niagara river recreation trail

The U.S. and Canada share the longest peaceful border in the world, but two hundred years ago, many of the major battles of the War of 1812 played out in the Niagara Region. Shortly after cruising by the generating station, we stopped for a climb up Brock’s Monument, in lovely Queenston Heights Park, which offers a terrific view of the surrounding region, including the Falls.

Sir Isaac Brock was a British army officer who became a Canadian hero after being shot in the chest while leading British and Canadian forces into battle at the Battle of Queenston Heights on October 13, 1812. Only three decades removed from the Revolutionary War, Ontario had a large population of Loyalists who left the U.S. after siding with the British during the war, and Brock came to symbolize Canadian independence.

The first monument was bombed by an anti-British activist in 1840 but was quickly rebuilt. On October 12, last year, hundreds of reenactors marched on Fort George and recreated the momentous battle where Brock was killed.

Rejoining the trail, we hit its most exhilarating downhill slide right after the Brock Monument, and as I went flying down the shady path, I had a strange sense of déjà vu. I realized I’d cycled down this section of the path before, as a child, but I couldn’t conjure the exact circumstance.

After leaving the park area, the trail jogs past the Mackenzie Printery and Newspaper Museum in Queenston, a well-preserved village that was founded in the 1780s and retains the loyalist leanings of its early inhabitants. Queenston Street is filled with historic homes, and many were flying flags to commemorate the Queen’s Diamond Jubilee. Pretentious to be sure, but perhaps not surprising since the town was badly damaged by American troops in the War of 1812.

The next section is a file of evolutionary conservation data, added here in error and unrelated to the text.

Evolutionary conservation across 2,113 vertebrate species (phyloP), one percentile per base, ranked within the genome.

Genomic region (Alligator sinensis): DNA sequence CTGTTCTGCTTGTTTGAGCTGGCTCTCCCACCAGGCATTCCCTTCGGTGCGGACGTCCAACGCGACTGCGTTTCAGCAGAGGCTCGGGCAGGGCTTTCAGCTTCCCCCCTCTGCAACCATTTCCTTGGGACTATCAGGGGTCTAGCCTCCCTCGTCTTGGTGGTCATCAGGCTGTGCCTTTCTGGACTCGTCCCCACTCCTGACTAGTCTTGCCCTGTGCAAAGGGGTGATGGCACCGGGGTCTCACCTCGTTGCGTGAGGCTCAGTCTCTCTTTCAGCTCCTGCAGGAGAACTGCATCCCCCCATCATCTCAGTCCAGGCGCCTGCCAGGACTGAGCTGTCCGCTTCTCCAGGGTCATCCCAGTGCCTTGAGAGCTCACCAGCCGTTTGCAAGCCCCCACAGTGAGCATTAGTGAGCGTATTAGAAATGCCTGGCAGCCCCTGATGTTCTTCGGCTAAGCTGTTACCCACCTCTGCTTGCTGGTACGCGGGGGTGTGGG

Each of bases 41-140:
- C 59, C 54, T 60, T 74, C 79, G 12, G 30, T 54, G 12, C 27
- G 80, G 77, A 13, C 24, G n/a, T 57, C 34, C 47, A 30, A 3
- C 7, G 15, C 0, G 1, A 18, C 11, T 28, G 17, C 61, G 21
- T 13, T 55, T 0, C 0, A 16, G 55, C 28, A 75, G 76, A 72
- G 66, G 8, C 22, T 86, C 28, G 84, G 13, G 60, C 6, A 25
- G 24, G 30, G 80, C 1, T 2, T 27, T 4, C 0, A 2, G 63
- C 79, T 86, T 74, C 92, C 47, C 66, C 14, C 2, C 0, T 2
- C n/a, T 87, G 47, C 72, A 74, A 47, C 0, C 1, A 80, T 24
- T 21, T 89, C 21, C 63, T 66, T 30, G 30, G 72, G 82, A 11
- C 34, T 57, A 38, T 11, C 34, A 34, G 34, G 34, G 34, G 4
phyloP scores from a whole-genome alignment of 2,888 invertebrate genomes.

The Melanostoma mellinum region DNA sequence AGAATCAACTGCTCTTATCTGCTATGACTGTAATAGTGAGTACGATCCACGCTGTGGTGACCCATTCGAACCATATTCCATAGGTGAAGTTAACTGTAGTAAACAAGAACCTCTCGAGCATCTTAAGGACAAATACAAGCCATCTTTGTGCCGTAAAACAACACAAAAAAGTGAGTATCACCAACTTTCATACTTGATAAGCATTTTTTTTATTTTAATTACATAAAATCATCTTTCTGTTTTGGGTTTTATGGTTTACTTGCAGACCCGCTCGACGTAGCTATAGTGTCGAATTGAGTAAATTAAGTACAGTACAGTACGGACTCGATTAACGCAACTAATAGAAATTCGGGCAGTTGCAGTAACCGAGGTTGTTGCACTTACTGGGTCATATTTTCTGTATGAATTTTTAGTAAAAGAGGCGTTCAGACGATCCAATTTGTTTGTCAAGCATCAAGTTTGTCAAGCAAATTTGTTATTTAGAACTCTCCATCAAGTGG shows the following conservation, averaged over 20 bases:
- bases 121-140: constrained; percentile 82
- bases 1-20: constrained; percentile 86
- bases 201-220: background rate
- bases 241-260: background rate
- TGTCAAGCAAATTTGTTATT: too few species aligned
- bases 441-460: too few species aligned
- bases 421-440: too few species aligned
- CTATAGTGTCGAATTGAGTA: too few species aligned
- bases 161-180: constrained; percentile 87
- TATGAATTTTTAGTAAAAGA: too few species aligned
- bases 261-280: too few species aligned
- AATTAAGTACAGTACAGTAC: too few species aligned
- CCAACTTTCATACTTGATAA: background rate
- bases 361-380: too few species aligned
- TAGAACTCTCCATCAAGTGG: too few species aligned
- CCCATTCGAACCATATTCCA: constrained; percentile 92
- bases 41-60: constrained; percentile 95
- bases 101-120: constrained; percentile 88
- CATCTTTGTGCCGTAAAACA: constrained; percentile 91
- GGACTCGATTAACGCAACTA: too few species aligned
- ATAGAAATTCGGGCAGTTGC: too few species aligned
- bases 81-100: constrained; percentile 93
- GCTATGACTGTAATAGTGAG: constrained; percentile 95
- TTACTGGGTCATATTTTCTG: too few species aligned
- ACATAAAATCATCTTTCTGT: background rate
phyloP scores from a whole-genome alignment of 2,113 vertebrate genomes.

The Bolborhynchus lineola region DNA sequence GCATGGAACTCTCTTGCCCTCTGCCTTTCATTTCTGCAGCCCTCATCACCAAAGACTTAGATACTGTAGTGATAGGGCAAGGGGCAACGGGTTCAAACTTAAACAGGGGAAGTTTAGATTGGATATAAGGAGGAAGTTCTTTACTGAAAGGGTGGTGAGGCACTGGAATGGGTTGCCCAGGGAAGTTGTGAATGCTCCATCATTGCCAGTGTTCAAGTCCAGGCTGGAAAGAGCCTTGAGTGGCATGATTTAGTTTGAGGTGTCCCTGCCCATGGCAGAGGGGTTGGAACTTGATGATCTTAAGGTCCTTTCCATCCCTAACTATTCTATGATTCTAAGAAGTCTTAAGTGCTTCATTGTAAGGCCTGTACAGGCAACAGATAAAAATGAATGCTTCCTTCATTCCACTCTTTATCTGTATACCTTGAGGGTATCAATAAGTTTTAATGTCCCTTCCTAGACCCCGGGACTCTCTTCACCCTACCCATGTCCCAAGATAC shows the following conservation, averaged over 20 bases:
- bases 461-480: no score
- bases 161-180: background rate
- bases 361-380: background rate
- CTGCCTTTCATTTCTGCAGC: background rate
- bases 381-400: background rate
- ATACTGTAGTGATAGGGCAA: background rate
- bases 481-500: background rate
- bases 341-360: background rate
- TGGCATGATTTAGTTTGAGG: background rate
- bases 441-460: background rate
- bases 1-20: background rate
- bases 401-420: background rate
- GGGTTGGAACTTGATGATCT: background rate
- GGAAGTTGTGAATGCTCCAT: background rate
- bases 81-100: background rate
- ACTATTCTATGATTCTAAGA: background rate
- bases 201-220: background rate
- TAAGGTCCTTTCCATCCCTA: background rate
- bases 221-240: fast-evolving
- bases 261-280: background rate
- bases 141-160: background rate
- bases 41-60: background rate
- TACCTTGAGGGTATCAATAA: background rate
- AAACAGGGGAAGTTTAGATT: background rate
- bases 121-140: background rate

We made a brief stop to check out the home of Laura Secord, who is Canada’s Paul Revere. In June 1813, Secord became aware of American plans to stage a sneak attack on British/Canadian forces, and walked 20 miles to inform the British, leading to their victory in the Battle of Beaver Dams.

Just outside Queenston, we started to pass enticing fruit stands, selling fresh cherries, peaches, apricots, blueberries and plums. And further up the path, a string of wineries dotted the Niagara Parkway – we passed Ice House, Riverview, and Inniskillin before stopping at the Reif Estate Winery, one of my favorite family owned wineries in NOTL.

When I was growing up on the other side of the border in the ’70s and ’80s, there were just a smattering of wineries on the Niagara Frontier but our regular visits to the Canadian side of the border always felt like excursions to another world. The wineries, the tidy, green parks, the Victorian mansions along the Niagara Parkway and the cutesy town of NOTL presented a classy juxtaposition from the dull suburb of Buffalo I grew up in.

Today, there are more than 70 wineries in the region, many of them specializing in decadently sweet ice wine, and NOTL is a major tourist attraction. Major corporations, like Vincor International, own some of the most popular wineries but I’ve always preferred the family run places like Reif, Pillitteri Estates and Konzelmann.

We tried three ice wines at Reif for $5, one more sinfully sugary than the next. Our bartender told me that my favorite – the Vidal ice wine was a 22 on the sugar scale.

“It’s got hints of pineapple, honey, pear and apricot,” he said.

My palate is never sophisticated enough to catch all the flavors it’s supposed to and I half think the barkeep was just making things up as he went along, but I had to admit – it was damn good.